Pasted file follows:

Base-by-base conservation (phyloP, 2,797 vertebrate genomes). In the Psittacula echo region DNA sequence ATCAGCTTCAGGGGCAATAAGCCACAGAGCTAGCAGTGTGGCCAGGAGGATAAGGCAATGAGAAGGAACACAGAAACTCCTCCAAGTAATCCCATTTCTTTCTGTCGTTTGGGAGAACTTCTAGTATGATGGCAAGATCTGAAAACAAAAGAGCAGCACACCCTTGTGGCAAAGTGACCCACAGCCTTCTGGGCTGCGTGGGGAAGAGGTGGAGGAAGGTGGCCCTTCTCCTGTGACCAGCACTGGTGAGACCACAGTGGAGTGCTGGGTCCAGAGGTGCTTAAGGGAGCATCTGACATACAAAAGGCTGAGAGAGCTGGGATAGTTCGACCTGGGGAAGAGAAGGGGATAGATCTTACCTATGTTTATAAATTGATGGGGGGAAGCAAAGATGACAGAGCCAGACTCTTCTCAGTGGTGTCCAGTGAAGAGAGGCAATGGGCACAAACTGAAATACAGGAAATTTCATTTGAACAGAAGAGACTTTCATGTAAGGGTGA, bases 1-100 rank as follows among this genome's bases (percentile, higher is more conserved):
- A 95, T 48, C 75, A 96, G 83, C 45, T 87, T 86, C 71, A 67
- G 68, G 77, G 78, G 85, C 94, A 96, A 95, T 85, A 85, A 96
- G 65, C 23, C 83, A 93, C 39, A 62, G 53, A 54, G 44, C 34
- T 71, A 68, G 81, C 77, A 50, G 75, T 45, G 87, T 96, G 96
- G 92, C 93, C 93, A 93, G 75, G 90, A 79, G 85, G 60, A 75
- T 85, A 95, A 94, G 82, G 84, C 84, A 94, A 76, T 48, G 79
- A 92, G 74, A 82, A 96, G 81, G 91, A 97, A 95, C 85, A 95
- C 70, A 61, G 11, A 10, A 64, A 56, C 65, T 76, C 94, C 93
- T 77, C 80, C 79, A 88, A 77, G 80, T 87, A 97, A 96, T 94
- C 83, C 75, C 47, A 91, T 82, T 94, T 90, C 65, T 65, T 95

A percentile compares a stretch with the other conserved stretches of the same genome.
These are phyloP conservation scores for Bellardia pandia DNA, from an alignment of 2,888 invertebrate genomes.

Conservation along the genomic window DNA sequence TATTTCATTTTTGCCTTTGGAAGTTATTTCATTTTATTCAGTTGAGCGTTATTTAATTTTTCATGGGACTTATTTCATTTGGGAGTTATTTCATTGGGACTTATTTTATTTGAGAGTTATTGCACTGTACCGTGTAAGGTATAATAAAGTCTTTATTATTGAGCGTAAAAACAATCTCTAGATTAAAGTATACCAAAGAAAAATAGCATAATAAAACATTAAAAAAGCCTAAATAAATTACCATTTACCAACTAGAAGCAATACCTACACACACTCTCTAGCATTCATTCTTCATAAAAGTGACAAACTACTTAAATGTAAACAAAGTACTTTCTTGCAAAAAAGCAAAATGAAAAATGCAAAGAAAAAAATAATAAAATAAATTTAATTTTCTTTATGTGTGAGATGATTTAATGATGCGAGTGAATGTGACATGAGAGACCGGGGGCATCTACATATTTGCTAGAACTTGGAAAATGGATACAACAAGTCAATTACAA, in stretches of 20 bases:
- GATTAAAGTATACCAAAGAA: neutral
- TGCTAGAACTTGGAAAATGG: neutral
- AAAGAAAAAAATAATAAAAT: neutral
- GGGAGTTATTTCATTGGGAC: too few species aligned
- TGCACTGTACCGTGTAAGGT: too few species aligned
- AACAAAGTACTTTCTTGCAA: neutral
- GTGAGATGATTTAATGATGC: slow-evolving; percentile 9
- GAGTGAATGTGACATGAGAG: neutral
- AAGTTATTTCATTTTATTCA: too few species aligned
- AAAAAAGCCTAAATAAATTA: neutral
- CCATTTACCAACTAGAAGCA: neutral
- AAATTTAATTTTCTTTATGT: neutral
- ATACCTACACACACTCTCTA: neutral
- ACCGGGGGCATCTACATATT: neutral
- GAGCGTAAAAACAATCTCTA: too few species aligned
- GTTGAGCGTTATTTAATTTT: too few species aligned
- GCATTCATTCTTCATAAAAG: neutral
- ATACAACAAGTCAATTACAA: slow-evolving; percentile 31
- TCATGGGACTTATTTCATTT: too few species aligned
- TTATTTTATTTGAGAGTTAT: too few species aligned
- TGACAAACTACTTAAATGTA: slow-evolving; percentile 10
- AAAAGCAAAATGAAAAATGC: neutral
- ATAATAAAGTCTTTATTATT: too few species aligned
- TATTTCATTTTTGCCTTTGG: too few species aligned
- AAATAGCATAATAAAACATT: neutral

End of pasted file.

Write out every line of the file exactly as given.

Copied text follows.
Base-by-base conservation (phyloP, 2,797 vertebrate genomes). In the Psittacula echo region DNA sequence ATCAGCTTCAGGGGCAATAAGCCACAGAGCTAGCAGTGTGGCCAGGAGGATAAGGCAATGAGAAGGAACACAGAAACTCCTCCAAGTAATCCCATTTCTTTCTGTCGTTTGGGAGAACTTCTAGTATGATGGCAAGATCTGAAAACAAAAGAGCAGCACACCCTTGTGGCAAAGTGACCCACAGCCTTCTGGGCTGCGTGGGGAAGAGGTGGAGGAAGGTGGCCCTTCTCCTGTGACCAGCACTGGTGAGACCACAGTGGAGTGCTGGGTCCAGAGGTGCTTAAGGGAGCATCTGACATACAAAAGGCTGAGAGAGCTGGGATAGTTCGACCTGGGGAAGAGAAGGGGATAGATCTTACCTATGTTTATAAATTGATGGGGGGAAGCAAAGATGACAGAGCCAGACTCTTCTCAGTGGTGTCCAGTGAAGAGAGGCAATGGGCACAAACTGAAATACAGGAAATTTCATTTGAACAGAAGAGACTTTCATGTAAGGGTGA, bases 1-100 rank as follows among this genome's bases (percentile, higher is more conserved):
- A 95, T 48, C 75, A 96, G 83, C 45, T 87, T 86, C 71, A 67
- G 68, G 77, G 78, G 85, C 94, A 96, A 95, T 85, A 85, A 96
- G 65, C 23, C 83, A 93, C 39, A 62, G 53, A 54, G 44, C 34
- T 71, A 68, G 81, C 77, A 50, G 75, T 45, G 87, T 96, G 96
- G 92, C 93, C 93, A 93, G 75, G 90, A 79, G 85, G 60, A 75
- T 85, A 95, A 94, G 82, G 84, C 84, A 94, A 76, T 48, G 79
- A 92, G 74, A 82, A 96, G 81, G 91, A 97, A 95, C 85, A 95
- C 70, A 61, G 11, A 10, A 64, A 56, C 65, T 76, C 94, C 93
- T 77, C 80, C 79, A 88, A 77, G 80, T 87, A 97, A 96, T 94
- C 83, C 75, C 47, A 91, T 82, T 94, T 90, C 65, T 65, T 95

A percentile compares a stretch with the other conserved stretches of the same genome.
These are phyloP conservation scores for Bellardia pandia DNA, from an alignment of 2,888 invertebrate genomes.

Conservation along the genomic window DNA sequence TATTTCATTTTTGCCTTTGGAAGTTATTTCATTTTATTCAGTTGAGCGTTATTTAATTTTTCATGGGACTTATTTCATTTGGGAGTTATTTCATTGGGACTTATTTTATTTGAGAGTTATTGCACTGTACCGTGTAAGGTATAATAAAGTCTTTATTATTGAGCGTAAAAACAATCTCTAGATTAAAGTATACCAAAGAAAAATAGCATAATAAAACATTAAAAAAGCCTAAATAAATTACCATTTACCAACTAGAAGCAATACCTACACACACTCTCTAGCATTCATTCTTCATAAAAGTGACAAACTACTTAAATGTAAACAAAGTACTTTCTTGCAAAAAAGCAAAATGAAAAATGCAAAGAAAAAAATAATAAAATAAATTTAATTTTCTTTATGTGTGAGATGATTTAATGATGCGAGTGAATGTGACATGAGAGACCGGGGGCATCTACATATTTGCTAGAACTTGGAAAATGGATACAACAAGTCAATTACAA, in stretches of 20 bases:
- GATTAAAGTATACCAAAGAA: neutral
- TGCTAGAACTTGGAAAATGG: neutral
- AAAGAAAAAAATAATAAAAT: neutral
- GGGAGTTATTTCATTGGGAC: too few species aligned
- TGCACTGTACCGTGTAAGGT: too few species aligned
- AACAAAGTACTTTCTTGCAA: neutral
- GTGAGATGATTTAATGATGC: slow-evolving; percentile 9
- GAGTGAATGTGACATGAGAG: neutral
- AAGTTATTTCATTTTATTCA: too few species aligned
- AAAAAAGCCTAAATAAATTA: neutral
- CCATTTACCAACTAGAAGCA: neutral
- AAATTTAATTTTCTTTATGT: neutral
- ATACCTACACACACTCTCTA: neutral
- ACCGGGGGCATCTACATATT: neutral
- GAGCGTAAAAACAATCTCTA: too few species aligned
- GTTGAGCGTTATTTAATTTT: too few species aligned
- GCATTCATTCTTCATAAAAG: neutral
- ATACAACAAGTCAATTACAA: slow-evolving; percentile 31
- TCATGGGACTTATTTCATTT: too few species aligned
- TTATTTTATTTGAGAGTTAT: too few species aligned
- TGACAAACTACTTAAATGTA: slow-evolving; percentile 10
- AAAAGCAAAATGAAAAATGC: neutral
- ATAATAAAGTCTTTATTATT: too few species aligned
- TATTTCATTTTTGCCTTTGG: too few species aligned
- AAATAGCATAATAAAACATT: neutral